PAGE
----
"True. Yes, I owe you more proof - especially before I reveal the one last thing to you. Very well, we must in any case be getting back before your party misses you. Fear not, I will speak to you again, and allay your fears. Come, let us descend."
I was still trying to grasp everything Omar had said to me as he led me back to the bottom, and out through the swinging stone to the sunlight. Was he mad? Was there some crazy ulterior motive? Was he just playing me along for the hell of it? And yet his fervour, the fire in eyes - and it is true, he did know of the secret entrance.... I felt frustrated that every time he seemed near to explaining everything I had to rush off back to you and the others. I was beginning to resent the restrictions your itinerary was imposing on me. I had to find out what Omar meant - and who exactly he was.
Since I did not expect to see him again that day, I tried hard to concentrate on the sights you were showing us. I too was very moved by the reliefs in Ptah's tomb. They were so vivid, he felt like an old friend of the family. I wanted to talk to him, ask him how his wife and children were, almost. And that rabbit coming out of his burrow with a grasshopper in his mouth - the tiny details everywhere.
I certainly preferred it to that ghastly bull-place. I don't like the dark at the best of times, but this was positively spooky. And as you said, it looked very unsafe too. The deeper we walked into this huge morgue, the more I was conscious of the desert above me. What would have happened if the roof had caved in? And those huge, stupid coffins for bulls. 'Why?' I wanted to shout. All that effort, the hundreds, thousands of people who worked for no reason. It's just such a typically male thing to do, worshipping bulls, burying them like gods. I just wanted to get out of the place.
I was about to go when suddenly I saw Omar at the back of the chamber where the last huge coffin was kept. He motioned to me to come over. But as I did so you called out for me to 'come along'. I didn't want to be left in there, even with Omar, and I certainly didn't want you coming to get me and finding Omar there - you'd already seen him with me once, in the cafe at the Egyptian Museum. Even you would have got suspicious by then.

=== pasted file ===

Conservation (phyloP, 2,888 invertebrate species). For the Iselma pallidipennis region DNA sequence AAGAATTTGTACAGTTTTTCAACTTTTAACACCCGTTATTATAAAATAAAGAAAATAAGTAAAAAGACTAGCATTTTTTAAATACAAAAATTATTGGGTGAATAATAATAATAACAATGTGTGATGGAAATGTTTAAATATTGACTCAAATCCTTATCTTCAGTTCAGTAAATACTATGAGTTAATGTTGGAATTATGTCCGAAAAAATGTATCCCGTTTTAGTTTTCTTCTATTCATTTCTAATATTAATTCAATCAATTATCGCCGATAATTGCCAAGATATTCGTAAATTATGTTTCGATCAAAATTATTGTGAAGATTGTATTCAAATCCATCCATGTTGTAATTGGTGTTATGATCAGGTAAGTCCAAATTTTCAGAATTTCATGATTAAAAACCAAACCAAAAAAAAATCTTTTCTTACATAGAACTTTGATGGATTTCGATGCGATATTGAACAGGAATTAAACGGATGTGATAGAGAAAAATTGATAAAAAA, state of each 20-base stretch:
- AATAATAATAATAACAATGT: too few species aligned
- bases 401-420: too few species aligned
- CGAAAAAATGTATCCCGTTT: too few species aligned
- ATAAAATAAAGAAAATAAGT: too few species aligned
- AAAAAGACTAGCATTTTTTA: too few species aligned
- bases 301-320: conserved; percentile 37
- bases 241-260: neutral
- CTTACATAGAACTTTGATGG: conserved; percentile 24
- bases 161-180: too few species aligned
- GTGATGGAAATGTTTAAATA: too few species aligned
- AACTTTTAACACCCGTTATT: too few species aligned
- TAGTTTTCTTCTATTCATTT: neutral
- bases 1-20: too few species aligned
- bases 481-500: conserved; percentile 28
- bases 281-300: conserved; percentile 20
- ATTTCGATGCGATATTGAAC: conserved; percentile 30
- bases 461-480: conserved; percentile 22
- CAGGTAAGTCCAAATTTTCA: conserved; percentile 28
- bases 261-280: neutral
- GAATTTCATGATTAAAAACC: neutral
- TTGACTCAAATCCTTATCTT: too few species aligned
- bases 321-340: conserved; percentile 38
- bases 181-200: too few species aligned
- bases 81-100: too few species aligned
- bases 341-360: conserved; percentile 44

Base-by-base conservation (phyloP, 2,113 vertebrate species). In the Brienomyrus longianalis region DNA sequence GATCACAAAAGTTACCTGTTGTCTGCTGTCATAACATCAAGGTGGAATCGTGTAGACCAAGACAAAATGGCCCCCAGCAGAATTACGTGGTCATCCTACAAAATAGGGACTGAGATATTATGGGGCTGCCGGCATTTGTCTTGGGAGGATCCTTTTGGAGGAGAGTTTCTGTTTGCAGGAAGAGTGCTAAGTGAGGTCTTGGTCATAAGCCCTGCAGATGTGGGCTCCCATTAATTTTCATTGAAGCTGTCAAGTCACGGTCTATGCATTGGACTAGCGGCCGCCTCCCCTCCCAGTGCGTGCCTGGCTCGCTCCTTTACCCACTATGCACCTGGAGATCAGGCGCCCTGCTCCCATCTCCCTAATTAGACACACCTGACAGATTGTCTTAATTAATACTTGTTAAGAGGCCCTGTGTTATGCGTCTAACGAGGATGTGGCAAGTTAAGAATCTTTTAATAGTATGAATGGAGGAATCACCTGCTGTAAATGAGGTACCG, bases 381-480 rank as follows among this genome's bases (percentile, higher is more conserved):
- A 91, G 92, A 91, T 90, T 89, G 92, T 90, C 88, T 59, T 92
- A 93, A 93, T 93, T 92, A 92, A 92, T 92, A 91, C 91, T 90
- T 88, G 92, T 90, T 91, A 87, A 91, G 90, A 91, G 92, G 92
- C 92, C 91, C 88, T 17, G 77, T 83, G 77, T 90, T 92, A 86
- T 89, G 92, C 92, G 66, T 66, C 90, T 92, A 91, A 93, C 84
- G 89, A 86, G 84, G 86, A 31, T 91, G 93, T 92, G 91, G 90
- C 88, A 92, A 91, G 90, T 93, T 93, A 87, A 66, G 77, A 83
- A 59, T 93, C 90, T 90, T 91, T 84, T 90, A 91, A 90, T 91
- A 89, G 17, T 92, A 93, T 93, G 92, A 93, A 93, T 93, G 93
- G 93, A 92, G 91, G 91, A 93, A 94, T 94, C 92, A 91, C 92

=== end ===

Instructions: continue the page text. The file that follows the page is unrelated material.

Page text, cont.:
So I quickly went up to Omar.
"I'm sorry, I must go"
"But Janet - " he seemed really pained " - I must show you something here, I must prove to you that my words were not false, that I am no - for I know the thought must have occurred to you - not mad or dangerous to know. You must let me show you." He was almost pleading.
"Not now, Omar, it is just not possible."
"Tomorrow, then, promise me."
"How can I come here without John knowing?"
"At night, we must meet in Cairo, and then come out here."
"But Omar - "
"Promise me Janet, I beg of you."
John, I'm sorry, but I had to do it. I had to know.
"Very well, Omar." This was madness, but mine, not his.
"No - not tonight. We are rising very early to go along to the Giza pyramids - the night will be short."
"The next then."
I breathed in slowly and deeply.
"Very well, then."
"At midnight, outside your hotel, I will meet you...."
You called again, John.
"Janet," Omar said as I turned to go, "you will come, you will keep your word?"
"I will keep my word." And then I left.